LOUISVILLE, Ky. — Work smarter, not harder, right? Many times that is easier said than done, but a quick visit to Water Repair in Pre-Delivery shows that is the practice, not the exception.
At Kentucky Truck Plant (KTP), you will find Sam Fleming, a 37 year Ford employee, who has worked at both Louisville plants. Fleming’s work centers on finding any sources of water leaks and repairing them, moving the vehicles out as quickly as possible while also ensuring quality.
Years ago, Fleming first developed a tool that tests door locks, a tool that is still in use today at KTP.
With a previous engine model, Fleming found a power steering failure due to the line not being seated correctly. To correct the issue with the line, the entire front end of the vehicle had to be dismantled, which was a 4 hour process.
“Moving vehicles is so important to everyone here,” said Fleming. “I just created a tool that helped me do that quicker.”
Fleming’s solution was a custom molded metal tool that allowed him to reach down, pull the power steering line up and seat it correctly.
Now working in Water Repair, Fleming is applying his knowledge of truck building, his time at Ford, and his creativity to create tools that allow him to do his job better and faster.
Most recently, Fleming encountered an issue with a rear window leak in the Expedition and Navigator units. The repair of the leak previously required disassembling the window and removing it. Fleming created a clamping tool where he could easily slide it under the headliner, properly seal the glass flush against the frame, and the leak was repaired all without any damage to the headliner or glass. The process to repair this leak prior to Fleming creating the tool, was estimated to take approximately 3 hours, but has now been reduced to seconds.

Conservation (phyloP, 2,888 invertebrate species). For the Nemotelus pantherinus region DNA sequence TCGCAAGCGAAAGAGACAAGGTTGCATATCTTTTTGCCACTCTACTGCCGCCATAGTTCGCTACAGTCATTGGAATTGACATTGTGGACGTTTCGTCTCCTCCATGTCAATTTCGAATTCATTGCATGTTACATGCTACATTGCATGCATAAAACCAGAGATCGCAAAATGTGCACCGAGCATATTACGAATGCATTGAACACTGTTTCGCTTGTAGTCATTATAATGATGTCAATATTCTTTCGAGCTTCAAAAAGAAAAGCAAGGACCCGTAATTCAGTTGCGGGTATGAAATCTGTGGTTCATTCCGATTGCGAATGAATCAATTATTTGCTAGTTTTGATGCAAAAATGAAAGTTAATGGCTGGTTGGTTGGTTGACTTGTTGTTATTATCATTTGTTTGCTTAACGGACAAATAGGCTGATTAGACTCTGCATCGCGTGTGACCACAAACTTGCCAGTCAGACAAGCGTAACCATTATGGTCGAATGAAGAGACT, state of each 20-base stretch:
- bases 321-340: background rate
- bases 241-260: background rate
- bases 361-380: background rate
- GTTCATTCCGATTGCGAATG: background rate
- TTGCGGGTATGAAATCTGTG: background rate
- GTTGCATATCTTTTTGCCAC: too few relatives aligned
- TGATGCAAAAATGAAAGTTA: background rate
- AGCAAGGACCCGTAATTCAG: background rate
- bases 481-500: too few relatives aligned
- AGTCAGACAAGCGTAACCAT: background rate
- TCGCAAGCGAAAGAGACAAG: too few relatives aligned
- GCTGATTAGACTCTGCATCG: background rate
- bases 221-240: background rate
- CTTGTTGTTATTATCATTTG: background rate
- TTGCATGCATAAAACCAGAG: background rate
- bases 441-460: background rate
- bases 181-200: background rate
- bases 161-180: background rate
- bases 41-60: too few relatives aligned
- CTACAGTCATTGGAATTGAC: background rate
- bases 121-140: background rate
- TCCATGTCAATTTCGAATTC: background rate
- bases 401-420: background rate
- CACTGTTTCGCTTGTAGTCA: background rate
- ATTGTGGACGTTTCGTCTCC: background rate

With regards to the Super Duty trucks, Fleming would occasionally run into an issue with the air extractors and the rubber seal around them. Should the rubber seal not seat properly, it would cause a water leak in the vehicle interior and to repair this, the entire bed of the truck would have to be removed. More times than not, the air extractor would also be replaced entirely. Realizing how the air extractors were installed, Fleming created a tool that would allow him to apply heat to the extractor which would seat it correctly against the back of the cab, fixing the water leak. A repair process that previously required 20 – 30 minutes was reduced to seconds. And as with the previous issue, no parts were damaged, and in many cases, the original part was still able to be used.
Fleming has more tricks up his sleeve, including several tools that he has modified and used to help him through the course of the day to do his job faster and most importantly, not damage any of the vehicles.
All of the tools that Fleming created were a direct result of the constant troubleshooting and problem solving work he handles on a daily basis. Under his own initiative and creativity, Fleming developed these tools at his home on his personal time, testing them and improving them until they were ready to be implemented into his daily routine.
Having such a positive impact on areas such as cost, quality, and delivery, it was this constant innovation and creativity which resulted in Fleming’s recognition in the July Vehicle Quality Review (VQR) by John Savona, Director of Manufacturing.
The issues that Fleming runs into are constantly documented and evaluated, so that the process can be reviewed and improved, resulting in a higher quality product.
“I just really enjoy fixing the issues I run into as quickly as possible,” said Fleming. “I love what I do!”
By Jason Morrison